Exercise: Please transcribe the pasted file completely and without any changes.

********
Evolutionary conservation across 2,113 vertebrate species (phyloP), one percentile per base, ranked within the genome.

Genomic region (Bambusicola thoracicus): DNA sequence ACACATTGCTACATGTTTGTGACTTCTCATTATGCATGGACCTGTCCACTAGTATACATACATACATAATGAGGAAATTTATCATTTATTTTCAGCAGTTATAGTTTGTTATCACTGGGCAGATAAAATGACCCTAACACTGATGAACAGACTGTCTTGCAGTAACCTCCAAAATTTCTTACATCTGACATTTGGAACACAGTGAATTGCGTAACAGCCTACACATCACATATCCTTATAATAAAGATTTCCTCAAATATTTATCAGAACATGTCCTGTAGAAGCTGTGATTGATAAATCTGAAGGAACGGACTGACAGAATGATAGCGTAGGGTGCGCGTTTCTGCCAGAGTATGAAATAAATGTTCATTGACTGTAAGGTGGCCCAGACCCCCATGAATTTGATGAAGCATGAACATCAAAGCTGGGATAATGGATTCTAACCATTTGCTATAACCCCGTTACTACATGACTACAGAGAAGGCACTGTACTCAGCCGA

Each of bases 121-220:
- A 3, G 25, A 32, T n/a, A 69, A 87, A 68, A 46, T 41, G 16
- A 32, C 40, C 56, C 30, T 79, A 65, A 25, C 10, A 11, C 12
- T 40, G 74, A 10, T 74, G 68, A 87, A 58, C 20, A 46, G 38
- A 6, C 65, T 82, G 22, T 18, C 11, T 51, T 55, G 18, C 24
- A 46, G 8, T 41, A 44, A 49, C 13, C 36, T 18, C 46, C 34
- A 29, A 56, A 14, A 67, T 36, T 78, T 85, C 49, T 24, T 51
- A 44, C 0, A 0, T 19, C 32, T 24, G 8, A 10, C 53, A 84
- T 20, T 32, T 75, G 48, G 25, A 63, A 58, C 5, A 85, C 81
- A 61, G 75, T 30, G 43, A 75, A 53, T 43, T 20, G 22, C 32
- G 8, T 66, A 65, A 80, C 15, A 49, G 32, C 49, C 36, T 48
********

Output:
Evolutionary conservation across 2,113 vertebrate species (phyloP), one percentile per base, ranked within the genome.

Genomic region (Bambusicola thoracicus): DNA sequence ACACATTGCTACATGTTTGTGACTTCTCATTATGCATGGACCTGTCCACTAGTATACATACATACATAATGAGGAAATTTATCATTTATTTTCAGCAGTTATAGTTTGTTATCACTGGGCAGATAAAATGACCCTAACACTGATGAACAGACTGTCTTGCAGTAACCTCCAAAATTTCTTACATCTGACATTTGGAACACAGTGAATTGCGTAACAGCCTACACATCACATATCCTTATAATAAAGATTTCCTCAAATATTTATCAGAACATGTCCTGTAGAAGCTGTGATTGATAAATCTGAAGGAACGGACTGACAGAATGATAGCGTAGGGTGCGCGTTTCTGCCAGAGTATGAAATAAATGTTCATTGACTGTAAGGTGGCCCAGACCCCCATGAATTTGATGAAGCATGAACATCAAAGCTGGGATAATGGATTCTAACCATTTGCTATAACCCCGTTACTACATGACTACAGAGAAGGCACTGTACTCAGCCGA

Each of bases 121-220:
- A 3, G 25, A 32, T n/a, A 69, A 87, A 68, A 46, T 41, G 16
- A 32, C 40, C 56, C 30, T 79, A 65, A 25, C 10, A 11, C 12
- T 40, G 74, A 10, T 74, G 68, A 87, A 58, C 20, A 46, G 38
- A 6, C 65, T 82, G 22, T 18, C 11, T 51, T 55, G 18, C 24
- A 46, G 8, T 41, A 44, A 49, C 13, C 36, T 18, C 46, C 34
- A 29, A 56, A 14, A 67, T 36, T 78, T 85, C 49, T 24, T 51
- A 44, C 0, A 0, T 19, C 32, T 24, G 8, A 10, C 53, A 84
- T 20, T 32, T 75, G 48, G 25, A 63, A 58, C 5, A 85, C 81
- A 61, G 75, T 30, G 43, A 75, A 53, T 43, T 20, G 22, C 32
- G 8, T 66, A 65, A 80, C 15, A 49, G 32, C 49, C 36, T 48